Morro Rock itself is one of nine volcanic plugs that formed along this part of the California coast 23 million years ago. An informational sign (oh, there will be a lot of these. I love ’em!) explained that the rock formed from lava that hardened inside of a long extinct volcano, which eventually eroded away to expose the plug. There are signs all over the rock cautioning one against any attempts to climb it. Apparently a friend of mine has a friend who climbed it once and had to be helicopter-lifted off.

Circumventing this natural behemoth against powerful gusts threatening to blow us away, I concluded,
“Yup. That’s a big damn rock.”
Lazily continuing down 101-S we stopped in the town of Summerland to have an early picnic dinner. I had wanted to find a beachside picnic area for a while, and we stopped here out of the rising need for a restroom (and, by the way, you should never go to the gas station just off the Summerland exit, as the last thing you’d want to see when crossing your legs together and holding them tightly out of need-to-pee agony, is a 25-cent lock on the restroom door).
Restroom crisis aside, the little dog-friendly park we found not only had a terrific view of the late afternoon surfers, but also came with a delightful surprise. Watching the surfers do their thing, I noticed some movement and a little flash of something out of the periphery of my left eye. “Is that…is that?…Yes! A dolphin!” Not just one dolphin, but a whole pod of them, leaping their way up the coastline. I was blissfully entranced by a trail of arching bottle noses and dorsal fins until they finally passed out of sight.
Later that evening we made it safely to Los Angeles, happily easing into a night of rooftop hangouts with our good friends Pat and Laura who live in Los Feliz. A sign in their living room playfully mocked us through the night.

Day 2: Paso Robles, Firestone Walker and Drinking the Galaxy

During my last visit to Atascadero, I took a tour of Firestone Walker Brewing Company. While it was fun just seeing the home of my favorite happy hour beer – the Firestone Walker Double Barrel Ale –  I was disappointed by the conspicuous absence of any beer actually being brewed or even bottled, leaving much to be desired in the way of captivatingly detailed tour guide spiels. This time the tour was far from lackluster.
The brewery was in full swing, a-hum with boiling, fermenting, pouring, bottling and labeling. We traveled through the exciting life of their beers from raw hops to the delicious libation we all know and love. Firestone Walker uses only three different yeast strains to make a variety of ales, lagers, and barleywines. My beloved DBA is created using a double-barrel fermenting process. This means its fermentation time is split between the oak barrels of Firestone Walker’s union brewing system (one of only two in the world) and the towering stainless steel tanks behind them. The brewery’s packaging process is no joke either; these machines can bottle 300 bottles per minute and fill up to 60 kegs each hour. At the end I had the unique delight of enjoying a crisp pint of unfiltered DBA, which is only available in their tasting room.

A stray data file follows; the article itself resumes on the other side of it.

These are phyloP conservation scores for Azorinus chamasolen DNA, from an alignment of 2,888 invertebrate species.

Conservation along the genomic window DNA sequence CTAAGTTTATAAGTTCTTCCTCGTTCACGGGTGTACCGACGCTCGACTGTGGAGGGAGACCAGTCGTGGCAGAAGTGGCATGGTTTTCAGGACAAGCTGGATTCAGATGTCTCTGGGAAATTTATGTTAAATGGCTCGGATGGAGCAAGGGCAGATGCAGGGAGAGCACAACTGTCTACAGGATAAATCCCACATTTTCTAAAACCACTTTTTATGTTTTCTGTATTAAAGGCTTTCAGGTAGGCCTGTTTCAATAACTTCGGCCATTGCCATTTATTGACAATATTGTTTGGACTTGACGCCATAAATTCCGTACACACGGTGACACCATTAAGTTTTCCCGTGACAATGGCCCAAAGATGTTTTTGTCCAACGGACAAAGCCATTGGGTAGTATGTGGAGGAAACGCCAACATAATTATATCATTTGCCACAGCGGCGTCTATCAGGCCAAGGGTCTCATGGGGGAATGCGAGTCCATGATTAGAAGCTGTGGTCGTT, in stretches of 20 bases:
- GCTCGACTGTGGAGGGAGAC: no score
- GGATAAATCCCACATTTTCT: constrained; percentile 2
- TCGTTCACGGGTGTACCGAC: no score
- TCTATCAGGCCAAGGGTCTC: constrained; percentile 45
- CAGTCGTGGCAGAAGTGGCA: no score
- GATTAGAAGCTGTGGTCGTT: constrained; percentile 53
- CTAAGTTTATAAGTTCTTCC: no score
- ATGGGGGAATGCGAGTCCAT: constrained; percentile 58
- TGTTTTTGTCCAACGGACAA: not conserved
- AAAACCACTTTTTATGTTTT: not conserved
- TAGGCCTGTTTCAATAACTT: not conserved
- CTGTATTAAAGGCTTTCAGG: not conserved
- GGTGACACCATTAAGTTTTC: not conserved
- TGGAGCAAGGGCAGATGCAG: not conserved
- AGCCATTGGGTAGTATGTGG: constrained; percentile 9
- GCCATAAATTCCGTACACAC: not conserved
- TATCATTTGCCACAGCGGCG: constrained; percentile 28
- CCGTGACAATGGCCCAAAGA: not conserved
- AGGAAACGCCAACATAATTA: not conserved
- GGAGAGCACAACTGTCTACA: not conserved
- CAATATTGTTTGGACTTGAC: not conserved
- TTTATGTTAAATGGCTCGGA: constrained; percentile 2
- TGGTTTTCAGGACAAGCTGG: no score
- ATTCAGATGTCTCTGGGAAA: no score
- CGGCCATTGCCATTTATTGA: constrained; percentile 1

Beer continued to be the theme well into the evening as we took in a showing of Star Trek: Into the Darkness at Galaxy Theatres in Atascadero. No, there was no brown-bagging involved. This was no ordinary movie theater. It had a separate 21+ VIP wing, complete with a bar and lounge area. I took the opportunity to try the Firestone Walker 805 here (pints were only $6.00!). Nachos, popcorn and glasses of beer firmly in hand, we settled into remarkably comfortable oversized seats for the much-anticipated J.J. Abrams sequel. I must say, I was quite impressed by the comfort and cleanliness of this theatre. The movie…well, you’ll have to see it for yourself to find out. Live long and prosper, readers. Live long and prosper.

Day 1: Atascadero (and Why Douglas Adams Would Be Proud)

“Your order number will be 42.”
After finishing a marathon cleaning of our house and packing a spectacular load of gear into the car, we made a quick stop on the way out of Davis at the good ol’ In-N-Out. That the cashier bestowed upon us such a significant number surely means exciting times lie on the road ahead. Douglas Adams would be proud of us starry-eyed travelers too – we didn’t forget to bring our towels.
A friend texted me as we left this afternoon. “Nervous?” he asked. I realized that for once I’m not nervous. I have zero anxiety or trepidation about turning in the keys to my house and hitting the open road for the summer without having it all planned out. Me – an often-times Grade A worrier. Instead, as we rolled out of Davis an incredible sense of relief washed over me. There’s no stress, no doubt – nothing but infinite possibility ahead of me now.
Leaving Davis at 5:18pm, we drove through the Bay Area and down 101-S through Steinbeck territory. (The pastoral beauty of the Salinas Valley’s fertile lands surrounded on both sides by majestic mountains cloaked in mist is uncanny. One day I’ll return to hike the Pinnacles.) Arriving in Atascsdero around 9:00pm, we were welcomed by Lindsay, Bob, and three crazy dogs to a relaxing night of homemade pizza and Game of Thrones.

And now it’s time to sleep for about a day and a half.